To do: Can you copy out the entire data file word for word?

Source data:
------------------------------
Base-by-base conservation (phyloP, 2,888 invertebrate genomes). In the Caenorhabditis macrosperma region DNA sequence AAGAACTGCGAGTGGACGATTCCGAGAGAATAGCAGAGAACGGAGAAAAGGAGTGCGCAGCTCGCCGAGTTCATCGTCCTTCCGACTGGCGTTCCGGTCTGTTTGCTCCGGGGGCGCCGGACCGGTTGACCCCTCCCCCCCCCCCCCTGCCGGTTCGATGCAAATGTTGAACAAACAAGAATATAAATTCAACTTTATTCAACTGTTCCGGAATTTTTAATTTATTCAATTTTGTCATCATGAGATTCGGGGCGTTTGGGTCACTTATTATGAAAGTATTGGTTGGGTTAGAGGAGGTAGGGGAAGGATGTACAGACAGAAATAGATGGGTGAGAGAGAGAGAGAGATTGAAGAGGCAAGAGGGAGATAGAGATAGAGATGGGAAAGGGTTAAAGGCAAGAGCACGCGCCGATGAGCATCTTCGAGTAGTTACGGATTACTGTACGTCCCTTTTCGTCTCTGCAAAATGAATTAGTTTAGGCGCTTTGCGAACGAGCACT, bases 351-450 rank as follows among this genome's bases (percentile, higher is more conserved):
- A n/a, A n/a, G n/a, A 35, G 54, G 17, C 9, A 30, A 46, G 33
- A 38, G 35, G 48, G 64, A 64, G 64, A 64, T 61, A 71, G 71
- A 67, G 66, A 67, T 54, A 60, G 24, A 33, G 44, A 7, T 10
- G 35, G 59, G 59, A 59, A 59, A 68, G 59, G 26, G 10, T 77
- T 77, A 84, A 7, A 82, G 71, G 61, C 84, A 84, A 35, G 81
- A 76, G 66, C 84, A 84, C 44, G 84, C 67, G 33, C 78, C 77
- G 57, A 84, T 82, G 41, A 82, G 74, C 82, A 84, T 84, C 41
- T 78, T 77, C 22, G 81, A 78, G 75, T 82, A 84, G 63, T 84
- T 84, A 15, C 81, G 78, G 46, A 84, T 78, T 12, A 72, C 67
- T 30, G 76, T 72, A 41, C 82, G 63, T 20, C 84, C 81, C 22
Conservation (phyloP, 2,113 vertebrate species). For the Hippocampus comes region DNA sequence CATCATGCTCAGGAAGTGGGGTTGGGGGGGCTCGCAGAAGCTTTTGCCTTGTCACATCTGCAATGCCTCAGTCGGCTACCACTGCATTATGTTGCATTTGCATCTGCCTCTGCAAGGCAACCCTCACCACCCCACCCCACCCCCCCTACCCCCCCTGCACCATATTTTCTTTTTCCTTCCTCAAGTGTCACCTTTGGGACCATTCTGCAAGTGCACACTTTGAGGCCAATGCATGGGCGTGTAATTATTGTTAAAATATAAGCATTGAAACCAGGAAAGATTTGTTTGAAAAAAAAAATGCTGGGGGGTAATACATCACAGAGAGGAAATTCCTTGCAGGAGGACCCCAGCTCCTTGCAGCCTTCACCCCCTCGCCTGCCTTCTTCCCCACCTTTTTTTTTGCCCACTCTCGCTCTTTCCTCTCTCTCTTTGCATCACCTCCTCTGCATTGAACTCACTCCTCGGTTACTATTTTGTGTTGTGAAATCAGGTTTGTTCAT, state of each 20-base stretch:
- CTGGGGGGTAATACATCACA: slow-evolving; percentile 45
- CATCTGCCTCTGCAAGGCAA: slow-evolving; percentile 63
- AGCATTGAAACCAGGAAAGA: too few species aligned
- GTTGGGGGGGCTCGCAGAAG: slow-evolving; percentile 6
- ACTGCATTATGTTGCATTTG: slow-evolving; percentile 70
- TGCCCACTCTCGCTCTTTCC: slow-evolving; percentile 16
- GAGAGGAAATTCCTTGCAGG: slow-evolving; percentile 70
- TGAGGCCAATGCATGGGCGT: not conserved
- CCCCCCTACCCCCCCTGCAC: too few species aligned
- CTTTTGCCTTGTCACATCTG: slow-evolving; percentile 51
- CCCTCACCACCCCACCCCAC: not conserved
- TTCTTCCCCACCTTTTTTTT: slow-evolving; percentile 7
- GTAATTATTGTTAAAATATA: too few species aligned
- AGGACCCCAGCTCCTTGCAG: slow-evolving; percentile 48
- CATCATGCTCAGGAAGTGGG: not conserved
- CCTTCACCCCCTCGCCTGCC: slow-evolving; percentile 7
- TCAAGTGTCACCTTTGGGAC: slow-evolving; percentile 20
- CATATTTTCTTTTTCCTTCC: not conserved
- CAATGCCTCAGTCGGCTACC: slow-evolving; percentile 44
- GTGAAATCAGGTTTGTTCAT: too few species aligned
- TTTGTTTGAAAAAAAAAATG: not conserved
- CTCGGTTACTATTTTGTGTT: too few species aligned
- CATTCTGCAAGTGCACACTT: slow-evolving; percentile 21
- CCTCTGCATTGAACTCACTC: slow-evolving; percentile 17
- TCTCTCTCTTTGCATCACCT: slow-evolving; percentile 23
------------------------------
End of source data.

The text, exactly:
Base-by-base conservation (phyloP, 2,888 invertebrate genomes). In the Caenorhabditis macrosperma region DNA sequence AAGAACTGCGAGTGGACGATTCCGAGAGAATAGCAGAGAACGGAGAAAAGGAGTGCGCAGCTCGCCGAGTTCATCGTCCTTCCGACTGGCGTTCCGGTCTGTTTGCTCCGGGGGCGCCGGACCGGTTGACCCCTCCCCCCCCCCCCCTGCCGGTTCGATGCAAATGTTGAACAAACAAGAATATAAATTCAACTTTATTCAACTGTTCCGGAATTTTTAATTTATTCAATTTTGTCATCATGAGATTCGGGGCGTTTGGGTCACTTATTATGAAAGTATTGGTTGGGTTAGAGGAGGTAGGGGAAGGATGTACAGACAGAAATAGATGGGTGAGAGAGAGAGAGAGATTGAAGAGGCAAGAGGGAGATAGAGATAGAGATGGGAAAGGGTTAAAGGCAAGAGCACGCGCCGATGAGCATCTTCGAGTAGTTACGGATTACTGTACGTCCCTTTTCGTCTCTGCAAAATGAATTAGTTTAGGCGCTTTGCGAACGAGCACT, bases 351-450 rank as follows among this genome's bases (percentile, higher is more conserved):
- A n/a, A n/a, G n/a, A 35, G 54, G 17, C 9, A 30, A 46, G 33
- A 38, G 35, G 48, G 64, A 64, G 64, A 64, T 61, A 71, G 71
- A 67, G 66, A 67, T 54, A 60, G 24, A 33, G 44, A 7, T 10
- G 35, G 59, G 59, A 59, A 59, A 68, G 59, G 26, G 10, T 77
- T 77, A 84, A 7, A 82, G 71, G 61, C 84, A 84, A 35, G 81
- A 76, G 66, C 84, A 84, C 44, G 84, C 67, G 33, C 78, C 77
- G 57, A 84, T 82, G 41, A 82, G 74, C 82, A 84, T 84, C 41
- T 78, T 77, C 22, G 81, A 78, G 75, T 82, A 84, G 63, T 84
- T 84, A 15, C 81, G 78, G 46, A 84, T 78, T 12, A 72, C 67
- T 30, G 76, T 72, A 41, C 82, G 63, T 20, C 84, C 81, C 22
Conservation (phyloP, 2,113 vertebrate species). For the Hippocampus comes region DNA sequence CATCATGCTCAGGAAGTGGGGTTGGGGGGGCTCGCAGAAGCTTTTGCCTTGTCACATCTGCAATGCCTCAGTCGGCTACCACTGCATTATGTTGCATTTGCATCTGCCTCTGCAAGGCAACCCTCACCACCCCACCCCACCCCCCCTACCCCCCCTGCACCATATTTTCTTTTTCCTTCCTCAAGTGTCACCTTTGGGACCATTCTGCAAGTGCACACTTTGAGGCCAATGCATGGGCGTGTAATTATTGTTAAAATATAAGCATTGAAACCAGGAAAGATTTGTTTGAAAAAAAAAATGCTGGGGGGTAATACATCACAGAGAGGAAATTCCTTGCAGGAGGACCCCAGCTCCTTGCAGCCTTCACCCCCTCGCCTGCCTTCTTCCCCACCTTTTTTTTTGCCCACTCTCGCTCTTTCCTCTCTCTCTTTGCATCACCTCCTCTGCATTGAACTCACTCCTCGGTTACTATTTTGTGTTGTGAAATCAGGTTTGTTCAT, state of each 20-base stretch:
- CTGGGGGGTAATACATCACA: slow-evolving; percentile 45
- CATCTGCCTCTGCAAGGCAA: slow-evolving; percentile 63
- AGCATTGAAACCAGGAAAGA: too few species aligned
- GTTGGGGGGGCTCGCAGAAG: slow-evolving; percentile 6
- ACTGCATTATGTTGCATTTG: slow-evolving; percentile 70
- TGCCCACTCTCGCTCTTTCC: slow-evolving; percentile 16
- GAGAGGAAATTCCTTGCAGG: slow-evolving; percentile 70
- TGAGGCCAATGCATGGGCGT: not conserved
- CCCCCCTACCCCCCCTGCAC: too few species aligned
- CTTTTGCCTTGTCACATCTG: slow-evolving; percentile 51
- CCCTCACCACCCCACCCCAC: not conserved
- TTCTTCCCCACCTTTTTTTT: slow-evolving; percentile 7
- GTAATTATTGTTAAAATATA: too few species aligned
- AGGACCCCAGCTCCTTGCAG: slow-evolving; percentile 48
- CATCATGCTCAGGAAGTGGG: not conserved
- CCTTCACCCCCTCGCCTGCC: slow-evolving; percentile 7
- TCAAGTGTCACCTTTGGGAC: slow-evolving; percentile 20
- CATATTTTCTTTTTCCTTCC: not conserved
- CAATGCCTCAGTCGGCTACC: slow-evolving; percentile 44
- GTGAAATCAGGTTTGTTCAT: too few species aligned
- TTTGTTTGAAAAAAAAAATG: not conserved
- CTCGGTTACTATTTTGTGTT: too few species aligned
- CATTCTGCAAGTGCACACTT: slow-evolving; percentile 21
- CCTCTGCATTGAACTCACTC: slow-evolving; percentile 17
- TCTCTCTCTTTGCATCACCT: slow-evolving; percentile 23